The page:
Indeed, it was distressing to hear the great Russian orchestra, now the St Petersburg Philharmonic, reduced to such a gross, faded level. The characteristic Eastern European sounds, the reedy clarinets, shimmering horns, and braying brass, are still there, but the ensemble has lost its bite. The woodwind have taken on a wheezy tone, and the strings simply cannot play together; the Tchaikovsky Serenade for Strings at Usher Hall on Friday sounded vague, athritically unable to gesture with any space or tenderness.
The conducter, Mariss Jansons, tries to combine elemental energy with a sense of narrative continuity, and this worked well in Weber's Oberon Overture. But in the symphonies, Jansons could only secure a few isolated moments of satisfaction. The sternness of Shostakovich's Fifth was most obvious in the passages of stillness, pools of silence full of a distant threat. There was some black humour, too, in the grotesque organ- grinding scherzo, the final oboe solo quavering drunkenly. But when the structure bore fruit in moments of breadth and triumph, we got nothing better than a crude spluttering energy. The finale charged off much too fast, suggesting the test piece at a brass band contest.
At the concert on Saturday, Tchaikovsky's Fourth Symphony lost its shape and warmth because Jansons selected tempi just a micro-second too fast, making it impossible for the players to poise and caress the varied fragments of melody. All was empty bustle; the strings toiled to keep up and the wind tone was grainy and sour.
Perhaps the habit of lunging thoughtlessly forward had started earlier in the evening in Rachmaninov's Second Piano Concerto. The soloist, Mikhail Rudy, never stopped to consider the most appropriate tempo for each passage, but simply played as fast as possible. Any small gap that might be suggested by rhetorical or technical matters was instantly filled with notes.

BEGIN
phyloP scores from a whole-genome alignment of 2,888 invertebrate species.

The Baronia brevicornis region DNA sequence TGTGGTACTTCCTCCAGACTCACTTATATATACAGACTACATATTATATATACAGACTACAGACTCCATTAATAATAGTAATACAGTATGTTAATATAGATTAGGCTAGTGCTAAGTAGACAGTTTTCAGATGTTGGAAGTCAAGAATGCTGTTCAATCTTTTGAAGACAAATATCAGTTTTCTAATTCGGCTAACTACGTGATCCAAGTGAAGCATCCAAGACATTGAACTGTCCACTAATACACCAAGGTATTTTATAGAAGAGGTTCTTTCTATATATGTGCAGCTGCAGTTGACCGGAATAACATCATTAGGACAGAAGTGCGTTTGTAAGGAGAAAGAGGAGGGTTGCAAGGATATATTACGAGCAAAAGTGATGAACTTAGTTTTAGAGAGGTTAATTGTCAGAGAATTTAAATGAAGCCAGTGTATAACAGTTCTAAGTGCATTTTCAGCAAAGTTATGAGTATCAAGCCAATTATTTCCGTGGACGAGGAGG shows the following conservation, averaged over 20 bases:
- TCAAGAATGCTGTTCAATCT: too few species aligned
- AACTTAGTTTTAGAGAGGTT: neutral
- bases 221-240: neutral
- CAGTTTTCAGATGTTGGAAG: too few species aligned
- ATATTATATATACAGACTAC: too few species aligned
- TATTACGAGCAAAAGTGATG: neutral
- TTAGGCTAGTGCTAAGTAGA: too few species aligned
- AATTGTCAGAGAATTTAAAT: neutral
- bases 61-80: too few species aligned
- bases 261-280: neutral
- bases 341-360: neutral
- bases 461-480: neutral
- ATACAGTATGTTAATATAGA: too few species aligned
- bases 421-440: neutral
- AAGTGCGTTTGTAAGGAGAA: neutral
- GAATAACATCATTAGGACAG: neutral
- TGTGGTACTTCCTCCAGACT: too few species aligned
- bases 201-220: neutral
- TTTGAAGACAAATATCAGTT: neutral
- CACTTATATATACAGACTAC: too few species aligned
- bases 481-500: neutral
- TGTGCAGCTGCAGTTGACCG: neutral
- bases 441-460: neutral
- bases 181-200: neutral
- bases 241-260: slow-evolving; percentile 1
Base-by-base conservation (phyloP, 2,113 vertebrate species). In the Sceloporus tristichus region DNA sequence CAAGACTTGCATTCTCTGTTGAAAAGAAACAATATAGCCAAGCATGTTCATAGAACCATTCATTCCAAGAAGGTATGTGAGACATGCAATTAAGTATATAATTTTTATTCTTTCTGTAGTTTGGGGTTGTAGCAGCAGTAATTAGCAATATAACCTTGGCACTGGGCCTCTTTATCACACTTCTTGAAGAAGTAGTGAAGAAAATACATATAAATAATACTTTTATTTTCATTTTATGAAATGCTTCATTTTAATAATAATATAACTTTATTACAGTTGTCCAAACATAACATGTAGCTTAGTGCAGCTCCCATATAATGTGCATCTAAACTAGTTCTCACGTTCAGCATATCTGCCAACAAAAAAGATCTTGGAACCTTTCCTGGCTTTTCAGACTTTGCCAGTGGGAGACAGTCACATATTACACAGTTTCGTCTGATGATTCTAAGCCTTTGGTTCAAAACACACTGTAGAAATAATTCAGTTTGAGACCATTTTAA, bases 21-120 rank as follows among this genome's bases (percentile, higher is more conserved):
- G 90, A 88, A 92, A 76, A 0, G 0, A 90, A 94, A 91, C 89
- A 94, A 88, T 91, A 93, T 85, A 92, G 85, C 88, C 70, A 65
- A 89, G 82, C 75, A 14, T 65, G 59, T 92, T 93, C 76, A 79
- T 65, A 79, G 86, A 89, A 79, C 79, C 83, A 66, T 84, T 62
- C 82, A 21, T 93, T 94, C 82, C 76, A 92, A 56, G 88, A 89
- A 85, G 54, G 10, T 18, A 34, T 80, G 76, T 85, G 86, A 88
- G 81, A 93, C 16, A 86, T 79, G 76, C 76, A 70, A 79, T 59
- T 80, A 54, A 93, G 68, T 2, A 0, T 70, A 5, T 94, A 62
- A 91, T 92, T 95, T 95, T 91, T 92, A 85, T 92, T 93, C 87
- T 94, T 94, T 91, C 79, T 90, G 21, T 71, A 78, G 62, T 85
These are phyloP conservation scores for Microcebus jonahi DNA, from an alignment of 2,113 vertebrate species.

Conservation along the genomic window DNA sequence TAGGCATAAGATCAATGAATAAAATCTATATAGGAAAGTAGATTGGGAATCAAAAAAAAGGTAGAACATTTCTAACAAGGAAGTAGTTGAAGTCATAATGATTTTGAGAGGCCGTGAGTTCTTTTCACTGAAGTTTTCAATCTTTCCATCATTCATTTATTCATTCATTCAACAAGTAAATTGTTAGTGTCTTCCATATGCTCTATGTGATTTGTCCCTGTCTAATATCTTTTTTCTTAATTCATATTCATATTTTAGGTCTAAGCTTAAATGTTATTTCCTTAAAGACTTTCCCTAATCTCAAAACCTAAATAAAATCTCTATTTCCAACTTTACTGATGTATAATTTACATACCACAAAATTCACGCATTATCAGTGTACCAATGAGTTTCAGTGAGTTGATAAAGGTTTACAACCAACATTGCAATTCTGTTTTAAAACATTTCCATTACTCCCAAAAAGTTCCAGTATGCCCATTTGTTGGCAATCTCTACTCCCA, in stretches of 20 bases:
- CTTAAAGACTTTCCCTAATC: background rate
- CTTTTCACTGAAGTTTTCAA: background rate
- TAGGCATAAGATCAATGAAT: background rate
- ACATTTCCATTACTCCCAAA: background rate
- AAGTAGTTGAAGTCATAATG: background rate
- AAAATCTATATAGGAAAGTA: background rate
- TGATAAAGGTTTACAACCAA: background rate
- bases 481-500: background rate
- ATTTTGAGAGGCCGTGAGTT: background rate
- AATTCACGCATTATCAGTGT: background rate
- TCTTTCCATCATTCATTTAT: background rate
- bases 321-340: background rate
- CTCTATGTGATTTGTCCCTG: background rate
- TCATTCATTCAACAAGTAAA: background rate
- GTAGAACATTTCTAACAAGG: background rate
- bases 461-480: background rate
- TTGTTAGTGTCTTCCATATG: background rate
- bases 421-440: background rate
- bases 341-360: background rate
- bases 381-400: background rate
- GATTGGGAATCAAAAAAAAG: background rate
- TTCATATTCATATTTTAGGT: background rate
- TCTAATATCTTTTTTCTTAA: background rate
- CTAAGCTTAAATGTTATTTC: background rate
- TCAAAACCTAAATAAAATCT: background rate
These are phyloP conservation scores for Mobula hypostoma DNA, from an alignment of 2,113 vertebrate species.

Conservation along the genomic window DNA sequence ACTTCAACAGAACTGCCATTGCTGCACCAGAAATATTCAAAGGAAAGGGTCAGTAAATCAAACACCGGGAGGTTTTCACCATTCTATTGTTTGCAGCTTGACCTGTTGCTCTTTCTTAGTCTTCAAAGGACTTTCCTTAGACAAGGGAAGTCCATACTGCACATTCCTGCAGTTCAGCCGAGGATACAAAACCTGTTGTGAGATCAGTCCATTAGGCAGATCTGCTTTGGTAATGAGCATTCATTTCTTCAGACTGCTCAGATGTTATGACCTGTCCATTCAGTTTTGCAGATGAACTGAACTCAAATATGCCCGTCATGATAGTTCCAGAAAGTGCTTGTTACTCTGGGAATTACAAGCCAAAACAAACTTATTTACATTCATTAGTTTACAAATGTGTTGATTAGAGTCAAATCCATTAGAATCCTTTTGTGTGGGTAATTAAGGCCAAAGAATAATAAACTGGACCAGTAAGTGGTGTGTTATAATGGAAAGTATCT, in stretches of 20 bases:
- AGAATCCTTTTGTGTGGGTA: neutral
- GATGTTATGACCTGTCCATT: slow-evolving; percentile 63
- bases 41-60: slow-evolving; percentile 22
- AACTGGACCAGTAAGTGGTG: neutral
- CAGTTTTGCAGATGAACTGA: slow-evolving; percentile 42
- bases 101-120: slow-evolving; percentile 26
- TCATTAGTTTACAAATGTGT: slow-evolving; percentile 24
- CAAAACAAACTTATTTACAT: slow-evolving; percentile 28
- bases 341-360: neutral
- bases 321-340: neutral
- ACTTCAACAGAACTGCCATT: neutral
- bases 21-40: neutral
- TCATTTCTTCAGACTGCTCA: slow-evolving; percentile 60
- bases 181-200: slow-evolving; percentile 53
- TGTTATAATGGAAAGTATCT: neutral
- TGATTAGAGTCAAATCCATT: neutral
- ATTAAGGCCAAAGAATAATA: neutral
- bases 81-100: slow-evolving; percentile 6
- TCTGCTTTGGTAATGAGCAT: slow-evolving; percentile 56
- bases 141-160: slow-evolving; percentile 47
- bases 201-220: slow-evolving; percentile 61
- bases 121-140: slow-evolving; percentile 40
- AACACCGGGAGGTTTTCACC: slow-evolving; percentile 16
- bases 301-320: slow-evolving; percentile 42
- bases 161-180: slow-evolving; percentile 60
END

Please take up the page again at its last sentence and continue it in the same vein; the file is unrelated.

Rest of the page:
The London Philharmonic, on the other hand, are on the crest of a wave, and the appointment of Franz Welser-Most as chief conducter has proved to be inspirational. Every one of the varied textures in Bruckner's Eighth Symphony on Monday was fresh and newly minted, and the centre of the texture was rock firm. The young Austrian gave every note its full value; in slower passages the phrases were surrounded by ample space, but the gathering of speed and force could lead to climaxes that cut like a sabre. This solemn score never took on the gloomy scowl of the other orchestra: the vast slow movement had plenty of rhythmic life and was warm and generous. At times the fiery purity of the sonority was quite miraculous. The scherzo rang with inner echoes, like the clamour inside a belfry. This was supremely optimistic Bruckner, the vernal string harmonies of the finale flooding into every corner and redeeming any menacing references to the first movement.
With its dense, broad string tone, its refined woodwind and noble brass, this orchestra could not help turning the music into a massive gesture of reassurance, entirely in accord with the conductor's total commitment. This was the kind of ideal performance by which all others are measured.Reuse content